Scientists are shocked by a rare Arctic lightning strike north of Alaska

Meteorologists were shocked this week when three thunderstorms from Siberia to northern Alaska crossed the snowy Arctic as scientists unleashed lightning on the phenomenon of global warming.

Commenting on the hurricane that began on Saturday, Ed Pullum, a climate forecaster at Ferbanx National Weather Service, said:

Normally, the air in the Arctic Ocean, especially when the water is frozen, does not have the transport heat needed to generate lightning storms, but climate change is warming the Arctic better than the rest of the world, and this is changing, scientists say.

Summer lightning units in the Arctic Circle have tripled since 2010, a trend that is directly related to climate change, and the loss of sea ice in the northern hemisphere, scientists say in a March study in the Journal of Geophysical Research. As sea ice melts, more water can be inhaled by increasing humidity in the warmer atmosphere.

“It goes along with the temperature,” says Robert Holworth, associate professor of atmospheric physics at the University of Washington in Seattle. -The summer sun of the hour.

In Russia, Borrel Siberia has more lightning than in any other Arctic region, Holzworth said, adding that the paper has recorded lightning several times in the Arctic tree-free tundra regions as well as over the Arctic Ocean.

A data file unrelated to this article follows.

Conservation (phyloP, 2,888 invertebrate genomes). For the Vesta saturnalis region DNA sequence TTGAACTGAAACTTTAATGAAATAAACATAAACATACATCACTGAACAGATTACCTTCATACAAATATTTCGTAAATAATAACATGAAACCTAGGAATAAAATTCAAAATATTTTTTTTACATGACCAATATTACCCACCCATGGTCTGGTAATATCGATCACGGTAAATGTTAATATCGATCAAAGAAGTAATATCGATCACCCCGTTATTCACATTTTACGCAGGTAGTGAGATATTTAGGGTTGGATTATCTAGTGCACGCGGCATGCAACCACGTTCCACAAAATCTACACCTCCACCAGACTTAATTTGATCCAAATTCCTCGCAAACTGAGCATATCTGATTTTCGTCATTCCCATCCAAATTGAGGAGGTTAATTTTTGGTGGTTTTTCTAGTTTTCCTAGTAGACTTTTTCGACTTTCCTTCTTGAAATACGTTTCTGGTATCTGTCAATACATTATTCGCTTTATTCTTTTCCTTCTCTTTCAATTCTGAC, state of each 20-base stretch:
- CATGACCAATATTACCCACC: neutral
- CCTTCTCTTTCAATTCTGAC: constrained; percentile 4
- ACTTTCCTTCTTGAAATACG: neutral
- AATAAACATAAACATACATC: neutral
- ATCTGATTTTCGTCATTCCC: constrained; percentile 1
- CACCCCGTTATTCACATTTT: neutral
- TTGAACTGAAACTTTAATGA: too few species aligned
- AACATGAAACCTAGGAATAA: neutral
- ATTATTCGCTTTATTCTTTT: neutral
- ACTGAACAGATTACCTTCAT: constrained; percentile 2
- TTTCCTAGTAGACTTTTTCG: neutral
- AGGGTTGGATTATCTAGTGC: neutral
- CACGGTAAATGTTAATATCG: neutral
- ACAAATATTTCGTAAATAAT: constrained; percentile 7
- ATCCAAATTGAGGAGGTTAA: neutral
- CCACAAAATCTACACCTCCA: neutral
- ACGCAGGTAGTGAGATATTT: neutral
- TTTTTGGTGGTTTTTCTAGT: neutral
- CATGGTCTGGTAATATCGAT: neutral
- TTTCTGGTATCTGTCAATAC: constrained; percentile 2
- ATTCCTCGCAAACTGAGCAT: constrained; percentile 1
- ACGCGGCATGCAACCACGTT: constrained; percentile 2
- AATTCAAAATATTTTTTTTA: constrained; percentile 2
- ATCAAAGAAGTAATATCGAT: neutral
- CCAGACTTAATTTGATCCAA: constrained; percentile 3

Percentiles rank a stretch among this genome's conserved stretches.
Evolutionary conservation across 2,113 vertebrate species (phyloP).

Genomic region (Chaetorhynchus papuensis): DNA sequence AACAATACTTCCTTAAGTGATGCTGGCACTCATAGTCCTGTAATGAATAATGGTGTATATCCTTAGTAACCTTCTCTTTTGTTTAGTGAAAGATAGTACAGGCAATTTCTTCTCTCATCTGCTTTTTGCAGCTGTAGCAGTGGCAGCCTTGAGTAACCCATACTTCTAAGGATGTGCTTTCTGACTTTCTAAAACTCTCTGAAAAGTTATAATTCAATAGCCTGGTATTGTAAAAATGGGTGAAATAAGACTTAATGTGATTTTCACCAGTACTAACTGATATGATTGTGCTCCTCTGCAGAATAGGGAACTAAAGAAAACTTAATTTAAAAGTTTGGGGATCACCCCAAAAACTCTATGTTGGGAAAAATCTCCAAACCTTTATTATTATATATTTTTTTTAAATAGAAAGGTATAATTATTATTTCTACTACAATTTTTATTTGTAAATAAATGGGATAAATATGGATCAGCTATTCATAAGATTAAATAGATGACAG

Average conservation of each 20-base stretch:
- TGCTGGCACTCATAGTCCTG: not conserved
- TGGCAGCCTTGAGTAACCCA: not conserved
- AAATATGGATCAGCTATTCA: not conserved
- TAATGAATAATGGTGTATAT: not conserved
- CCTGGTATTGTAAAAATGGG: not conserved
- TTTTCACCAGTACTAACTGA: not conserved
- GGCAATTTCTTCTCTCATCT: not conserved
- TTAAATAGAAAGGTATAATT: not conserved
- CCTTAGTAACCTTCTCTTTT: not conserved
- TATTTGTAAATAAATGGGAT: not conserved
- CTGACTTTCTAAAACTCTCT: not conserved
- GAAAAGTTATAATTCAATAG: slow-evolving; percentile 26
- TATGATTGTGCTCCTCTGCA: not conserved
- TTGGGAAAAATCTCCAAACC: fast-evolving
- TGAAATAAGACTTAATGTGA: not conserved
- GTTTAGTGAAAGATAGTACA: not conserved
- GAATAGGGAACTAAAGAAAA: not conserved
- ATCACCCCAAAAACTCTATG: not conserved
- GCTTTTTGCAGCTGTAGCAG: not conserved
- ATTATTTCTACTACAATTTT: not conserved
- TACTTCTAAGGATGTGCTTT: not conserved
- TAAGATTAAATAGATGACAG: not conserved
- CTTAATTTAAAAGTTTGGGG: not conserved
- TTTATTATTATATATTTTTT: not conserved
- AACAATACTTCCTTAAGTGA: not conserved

In August 2019, lightning struck 60 miles (100 km) from the North Pole, and the researchers found that if current weather trends in Alaska alone continue, thunderstorms will triple by the end of the century. Two studies by scientists at the National Center for Climate Research in Bolder, Colorado, published last year in Climate Dynamics magazine.

“In the past, there were very few unusual things,” says Rick Tomman, a climate scientist at the University of Alaska. This week’s Arctic hurricane showed lightning in unexpected places.

In the Arctic, “I have no memory for three consecutive days.” With lightning fastening, Siberia has seen an increase in forest fires in recent years. This week, the Russian military is deploying drones to irrigate nearly 2 million hectares (800,000 hectares) of forest fires, and the worst-affected region of Yakutia has been under a state of emergency for weeks.


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